Kianna Chennault has helped over 100 businesses in business formation, contract drafting and negotiation, and legal representation. Through her firm’s business litigation services, she has nurtured clients’ success in raising over 110k in less than six months due to writing the formation of their investment documents and connecting her clients with investors and other legal business regulations. This kind of work yielded her firm’s credibility as she is exceptional at building business contracts that produce favorable outcomes.

Can you tell us who is Kianna Chennault, and what was the driving force that inspired you to become an attorney?

I am a business and civil rights attorney in Atlanta, Georgia. I became interested in criminal “justice” while attending Howard University, where I double majored in psychology and criminal justice. After completing my Master of Public Administration, I knew I wanted to do more with policy development and reformation in the criminal system.

The murder of Trayvon Martin and the subsequent trial of George Zimmerman were huge driving forces behind my decision to attend law school. I watched the entire trial from start to finish. I was flabbergasted that the “stand your ground” law was a successful defense for shooting an unharmed child. It was then that I understood that our laws have a tremendous impact on our day-to-day interactions and their subsequent consequences.

With so many areas within the legal field, what lead you to become a Civil Rights Attorney?

After learning about the “stand your ground” law during the George Zimmerman trial, I became passionate about equal justice for black and brown people, who are traditionally marginalized by the major systems governing our country. Also, my experience working as a prosecutor further solidified my commitment to civil rights because, in addition to observing racial impacts, I also observed how politics and money also impacted someone’s matriculation through the criminal system, either as a victim or a defendant.

What are three practices one should implement in their workplace to discourage employee discrimination?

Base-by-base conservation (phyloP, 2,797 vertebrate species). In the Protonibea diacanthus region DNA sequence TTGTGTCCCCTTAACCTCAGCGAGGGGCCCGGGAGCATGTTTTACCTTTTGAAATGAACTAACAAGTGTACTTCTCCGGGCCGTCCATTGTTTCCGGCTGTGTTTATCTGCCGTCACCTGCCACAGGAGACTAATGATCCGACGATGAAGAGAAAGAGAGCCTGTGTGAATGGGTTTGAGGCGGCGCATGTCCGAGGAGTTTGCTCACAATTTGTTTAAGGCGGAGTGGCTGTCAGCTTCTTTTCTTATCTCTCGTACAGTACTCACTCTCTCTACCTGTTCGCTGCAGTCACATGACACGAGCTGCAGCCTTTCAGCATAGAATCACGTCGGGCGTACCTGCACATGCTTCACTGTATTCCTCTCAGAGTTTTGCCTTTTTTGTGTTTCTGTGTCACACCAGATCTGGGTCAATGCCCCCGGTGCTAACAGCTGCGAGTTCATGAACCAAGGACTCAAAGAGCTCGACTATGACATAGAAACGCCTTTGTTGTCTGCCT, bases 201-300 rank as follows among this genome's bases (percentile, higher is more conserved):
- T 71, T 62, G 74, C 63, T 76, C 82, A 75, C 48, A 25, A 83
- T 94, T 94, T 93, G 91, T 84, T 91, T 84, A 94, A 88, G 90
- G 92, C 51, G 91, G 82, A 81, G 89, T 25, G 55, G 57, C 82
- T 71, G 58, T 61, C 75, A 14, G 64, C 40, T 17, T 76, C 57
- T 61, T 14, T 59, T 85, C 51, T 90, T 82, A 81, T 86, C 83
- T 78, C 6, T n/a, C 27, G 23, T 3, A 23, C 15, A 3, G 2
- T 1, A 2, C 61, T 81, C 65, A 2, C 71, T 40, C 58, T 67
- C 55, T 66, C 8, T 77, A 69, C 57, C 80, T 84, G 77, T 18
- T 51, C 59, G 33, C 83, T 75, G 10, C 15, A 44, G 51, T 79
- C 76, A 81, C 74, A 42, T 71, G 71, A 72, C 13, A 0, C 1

Employers should first ensure they are aware of their requirements regarding workplace discrimination. Employers should make themselves familiar with laws such as Title VII of the Civil Rights Act and the Americans with Disabilities Act. Employers should engage with the proper legal counsel so that they are taking a proactive, not reactive, approach. Employers should also ensure they have an adequate investigation process for complaints of discrimination has been made. Lastly, employers should ensure that all performance/behavioral issues are documented so that the appearance of impropriety is decreased. 

Can you provide us with a few tips someone can do if they feel or are being discriminated against at work?

Someone who feels they are being discriminated against should first contact their manager as well as Human Resources. He/she should be explicit about his/her concerns, using keywords such as discrimination, and harassment based on a special class. Lastly, the person should consider filing a charge with their local EEOC office. Contacting an EEOC office is imperative because there are statutory deadlines for filing a charge depending on when the discriminatory action occurred. Filing an EEOC charge and receiving a right-to-sue letter are also both precursors to filing an employment discrimination lawsuit. Many attorneys will take an employment law case on contingency, meaning the client does not pay until the case is resolved with a financial award. Therefore, an employee should pursue their rights with the EEOC when applicable.

What are some essential business contracts that are needed to run a successful business legally?

There are several contracts I recommend to business owners. First, business owners should ensure they have an operating agreement, which is an internal document about how the business will be run. Next, business owners need insurance policies, which protect their businesses from having to pay for accidents or other liabilities. Business owners should also protect their intellectual property through non-disclosure agreements. These are contracts that forbid the agreeing party from disclosing an owner’s intellectual property or other confidential information. These contracts are essential to preventing another party from stealing an owner’s ideas. They also help to keep personal matters private, especially in romantic relationships. Lastly, business owners should engage in business relationships through the legally enforceable client, contractor, employee, and partnership agreements. In “at-will” employment states, an owner should not use an employment contract, however, an employment “offer letter” should be used to explain the position, as well as the rights and responsibilities of the role.

 What would you like our views to gain from this interview? 

I would like viewers to feel empowered both as business owners and as individuals. As business owners, I want viewers to be equipped with legal knowledge to protect and sustain their businesses. I believe entrepreneurship is the key to closing the wealth gap between White and Black/Brown people. Therefore, in my opinion, entrepreneurship (on some level) is for everyone. As individuals, I would like viewers to know that there are attorneys, like myself, who care about how their rights are treated by government actors. I want viewers to know that it’s important to hold government actors responsible for misconduct, whether that be achieved through a complaint, a campaign, or a lawsuit.

 How can people connect with you? 

People can connect to me Via my website, I am also on Facebook as Kianna Chennault, and on Instagram as Attorney Kianna. Every year I have courses and boot camps available for business owners who are looking for personal and legal development.